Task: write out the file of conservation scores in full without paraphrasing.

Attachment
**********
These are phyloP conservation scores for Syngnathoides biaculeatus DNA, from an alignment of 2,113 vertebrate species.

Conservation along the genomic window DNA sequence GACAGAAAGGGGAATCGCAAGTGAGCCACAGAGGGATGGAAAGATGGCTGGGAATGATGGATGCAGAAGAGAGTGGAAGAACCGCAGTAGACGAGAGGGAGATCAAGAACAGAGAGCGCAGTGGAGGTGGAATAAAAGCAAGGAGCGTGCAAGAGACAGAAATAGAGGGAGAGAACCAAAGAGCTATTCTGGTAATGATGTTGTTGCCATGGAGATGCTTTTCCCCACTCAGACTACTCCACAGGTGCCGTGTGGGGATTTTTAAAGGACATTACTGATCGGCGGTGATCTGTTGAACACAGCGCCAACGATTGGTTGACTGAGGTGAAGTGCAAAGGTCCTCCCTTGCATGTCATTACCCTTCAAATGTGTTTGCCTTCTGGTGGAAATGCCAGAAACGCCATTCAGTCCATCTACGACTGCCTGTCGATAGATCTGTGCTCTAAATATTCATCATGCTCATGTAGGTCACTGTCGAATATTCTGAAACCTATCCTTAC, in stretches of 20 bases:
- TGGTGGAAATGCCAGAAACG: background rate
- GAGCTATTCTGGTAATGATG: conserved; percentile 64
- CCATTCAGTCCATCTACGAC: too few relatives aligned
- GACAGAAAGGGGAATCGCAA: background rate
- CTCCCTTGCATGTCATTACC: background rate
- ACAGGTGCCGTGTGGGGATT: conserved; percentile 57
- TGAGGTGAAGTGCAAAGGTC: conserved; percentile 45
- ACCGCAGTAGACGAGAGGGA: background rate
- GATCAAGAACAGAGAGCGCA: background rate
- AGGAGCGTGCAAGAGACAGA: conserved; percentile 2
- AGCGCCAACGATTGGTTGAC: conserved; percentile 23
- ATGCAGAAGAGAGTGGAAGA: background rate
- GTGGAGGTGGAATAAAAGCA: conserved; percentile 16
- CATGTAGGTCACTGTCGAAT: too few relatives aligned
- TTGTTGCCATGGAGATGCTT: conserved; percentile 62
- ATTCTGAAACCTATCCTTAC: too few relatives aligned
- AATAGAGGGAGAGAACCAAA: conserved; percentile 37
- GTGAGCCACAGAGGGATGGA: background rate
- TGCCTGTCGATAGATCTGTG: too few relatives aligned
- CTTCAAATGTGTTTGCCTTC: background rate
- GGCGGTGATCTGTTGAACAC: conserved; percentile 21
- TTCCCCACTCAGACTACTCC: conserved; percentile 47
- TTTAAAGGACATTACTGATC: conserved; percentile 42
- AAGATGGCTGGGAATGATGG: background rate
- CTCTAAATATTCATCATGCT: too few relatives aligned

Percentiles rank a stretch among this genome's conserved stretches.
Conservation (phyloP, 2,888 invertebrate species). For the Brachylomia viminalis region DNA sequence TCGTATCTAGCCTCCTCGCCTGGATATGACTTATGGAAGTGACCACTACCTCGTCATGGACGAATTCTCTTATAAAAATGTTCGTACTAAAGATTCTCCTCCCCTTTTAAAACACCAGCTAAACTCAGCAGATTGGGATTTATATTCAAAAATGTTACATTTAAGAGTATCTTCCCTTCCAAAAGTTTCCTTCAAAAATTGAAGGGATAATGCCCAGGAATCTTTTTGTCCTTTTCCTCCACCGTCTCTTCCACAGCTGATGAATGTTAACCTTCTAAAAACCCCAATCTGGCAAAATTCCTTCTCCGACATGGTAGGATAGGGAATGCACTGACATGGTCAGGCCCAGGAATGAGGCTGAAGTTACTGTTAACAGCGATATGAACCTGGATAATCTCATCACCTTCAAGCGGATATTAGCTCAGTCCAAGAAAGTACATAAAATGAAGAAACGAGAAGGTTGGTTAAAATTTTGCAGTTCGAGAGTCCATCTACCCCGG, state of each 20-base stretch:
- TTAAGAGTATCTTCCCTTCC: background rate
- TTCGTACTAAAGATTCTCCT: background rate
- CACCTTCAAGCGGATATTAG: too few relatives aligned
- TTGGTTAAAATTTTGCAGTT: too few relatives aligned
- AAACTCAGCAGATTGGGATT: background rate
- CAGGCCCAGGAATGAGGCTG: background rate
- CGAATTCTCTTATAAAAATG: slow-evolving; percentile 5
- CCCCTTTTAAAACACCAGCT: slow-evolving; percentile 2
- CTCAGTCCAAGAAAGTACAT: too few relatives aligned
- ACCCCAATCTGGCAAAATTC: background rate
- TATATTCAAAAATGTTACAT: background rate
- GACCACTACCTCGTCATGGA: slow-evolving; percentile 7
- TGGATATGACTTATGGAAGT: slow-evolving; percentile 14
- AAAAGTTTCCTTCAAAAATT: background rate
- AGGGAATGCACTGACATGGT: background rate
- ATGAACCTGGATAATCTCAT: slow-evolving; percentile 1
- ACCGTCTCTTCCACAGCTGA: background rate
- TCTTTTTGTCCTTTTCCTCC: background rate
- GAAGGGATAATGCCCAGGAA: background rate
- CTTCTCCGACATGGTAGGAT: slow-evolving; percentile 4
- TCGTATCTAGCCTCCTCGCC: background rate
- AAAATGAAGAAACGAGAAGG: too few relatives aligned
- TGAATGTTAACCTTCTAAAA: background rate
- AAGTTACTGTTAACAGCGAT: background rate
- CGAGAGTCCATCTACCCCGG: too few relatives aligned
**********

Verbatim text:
These are phyloP conservation scores for Syngnathoides biaculeatus DNA, from an alignment of 2,113 vertebrate species.

Conservation along the genomic window DNA sequence GACAGAAAGGGGAATCGCAAGTGAGCCACAGAGGGATGGAAAGATGGCTGGGAATGATGGATGCAGAAGAGAGTGGAAGAACCGCAGTAGACGAGAGGGAGATCAAGAACAGAGAGCGCAGTGGAGGTGGAATAAAAGCAAGGAGCGTGCAAGAGACAGAAATAGAGGGAGAGAACCAAAGAGCTATTCTGGTAATGATGTTGTTGCCATGGAGATGCTTTTCCCCACTCAGACTACTCCACAGGTGCCGTGTGGGGATTTTTAAAGGACATTACTGATCGGCGGTGATCTGTTGAACACAGCGCCAACGATTGGTTGACTGAGGTGAAGTGCAAAGGTCCTCCCTTGCATGTCATTACCCTTCAAATGTGTTTGCCTTCTGGTGGAAATGCCAGAAACGCCATTCAGTCCATCTACGACTGCCTGTCGATAGATCTGTGCTCTAAATATTCATCATGCTCATGTAGGTCACTGTCGAATATTCTGAAACCTATCCTTAC, in stretches of 20 bases:
- TGGTGGAAATGCCAGAAACG: background rate
- GAGCTATTCTGGTAATGATG: conserved; percentile 64
- CCATTCAGTCCATCTACGAC: too few relatives aligned
- GACAGAAAGGGGAATCGCAA: background rate
- CTCCCTTGCATGTCATTACC: background rate
- ACAGGTGCCGTGTGGGGATT: conserved; percentile 57
- TGAGGTGAAGTGCAAAGGTC: conserved; percentile 45
- ACCGCAGTAGACGAGAGGGA: background rate
- GATCAAGAACAGAGAGCGCA: background rate
- AGGAGCGTGCAAGAGACAGA: conserved; percentile 2
- AGCGCCAACGATTGGTTGAC: conserved; percentile 23
- ATGCAGAAGAGAGTGGAAGA: background rate
- GTGGAGGTGGAATAAAAGCA: conserved; percentile 16
- CATGTAGGTCACTGTCGAAT: too few relatives aligned
- TTGTTGCCATGGAGATGCTT: conserved; percentile 62
- ATTCTGAAACCTATCCTTAC: too few relatives aligned
- AATAGAGGGAGAGAACCAAA: conserved; percentile 37
- GTGAGCCACAGAGGGATGGA: background rate
- TGCCTGTCGATAGATCTGTG: too few relatives aligned
- CTTCAAATGTGTTTGCCTTC: background rate
- GGCGGTGATCTGTTGAACAC: conserved; percentile 21
- TTCCCCACTCAGACTACTCC: conserved; percentile 47
- TTTAAAGGACATTACTGATC: conserved; percentile 42
- AAGATGGCTGGGAATGATGG: background rate
- CTCTAAATATTCATCATGCT: too few relatives aligned

Percentiles rank a stretch among this genome's conserved stretches.
Conservation (phyloP, 2,888 invertebrate species). For the Brachylomia viminalis region DNA sequence TCGTATCTAGCCTCCTCGCCTGGATATGACTTATGGAAGTGACCACTACCTCGTCATGGACGAATTCTCTTATAAAAATGTTCGTACTAAAGATTCTCCTCCCCTTTTAAAACACCAGCTAAACTCAGCAGATTGGGATTTATATTCAAAAATGTTACATTTAAGAGTATCTTCCCTTCCAAAAGTTTCCTTCAAAAATTGAAGGGATAATGCCCAGGAATCTTTTTGTCCTTTTCCTCCACCGTCTCTTCCACAGCTGATGAATGTTAACCTTCTAAAAACCCCAATCTGGCAAAATTCCTTCTCCGACATGGTAGGATAGGGAATGCACTGACATGGTCAGGCCCAGGAATGAGGCTGAAGTTACTGTTAACAGCGATATGAACCTGGATAATCTCATCACCTTCAAGCGGATATTAGCTCAGTCCAAGAAAGTACATAAAATGAAGAAACGAGAAGGTTGGTTAAAATTTTGCAGTTCGAGAGTCCATCTACCCCGG, state of each 20-base stretch:
- TTAAGAGTATCTTCCCTTCC: background rate
- TTCGTACTAAAGATTCTCCT: background rate
- CACCTTCAAGCGGATATTAG: too few relatives aligned
- TTGGTTAAAATTTTGCAGTT: too few relatives aligned
- AAACTCAGCAGATTGGGATT: background rate
- CAGGCCCAGGAATGAGGCTG: background rate
- CGAATTCTCTTATAAAAATG: slow-evolving; percentile 5
- CCCCTTTTAAAACACCAGCT: slow-evolving; percentile 2
- CTCAGTCCAAGAAAGTACAT: too few relatives aligned
- ACCCCAATCTGGCAAAATTC: background rate
- TATATTCAAAAATGTTACAT: background rate
- GACCACTACCTCGTCATGGA: slow-evolving; percentile 7
- TGGATATGACTTATGGAAGT: slow-evolving; percentile 14
- AAAAGTTTCCTTCAAAAATT: background rate
- AGGGAATGCACTGACATGGT: background rate
- ATGAACCTGGATAATCTCAT: slow-evolving; percentile 1
- ACCGTCTCTTCCACAGCTGA: background rate
- TCTTTTTGTCCTTTTCCTCC: background rate
- GAAGGGATAATGCCCAGGAA: background rate
- CTTCTCCGACATGGTAGGAT: slow-evolving; percentile 4
- TCGTATCTAGCCTCCTCGCC: background rate
- AAAATGAAGAAACGAGAAGG: too few relatives aligned
- TGAATGTTAACCTTCTAAAA: background rate
- AAGTTACTGTTAACAGCGAT: background rate
- CGAGAGTCCATCTACCCCGG: too few relatives aligned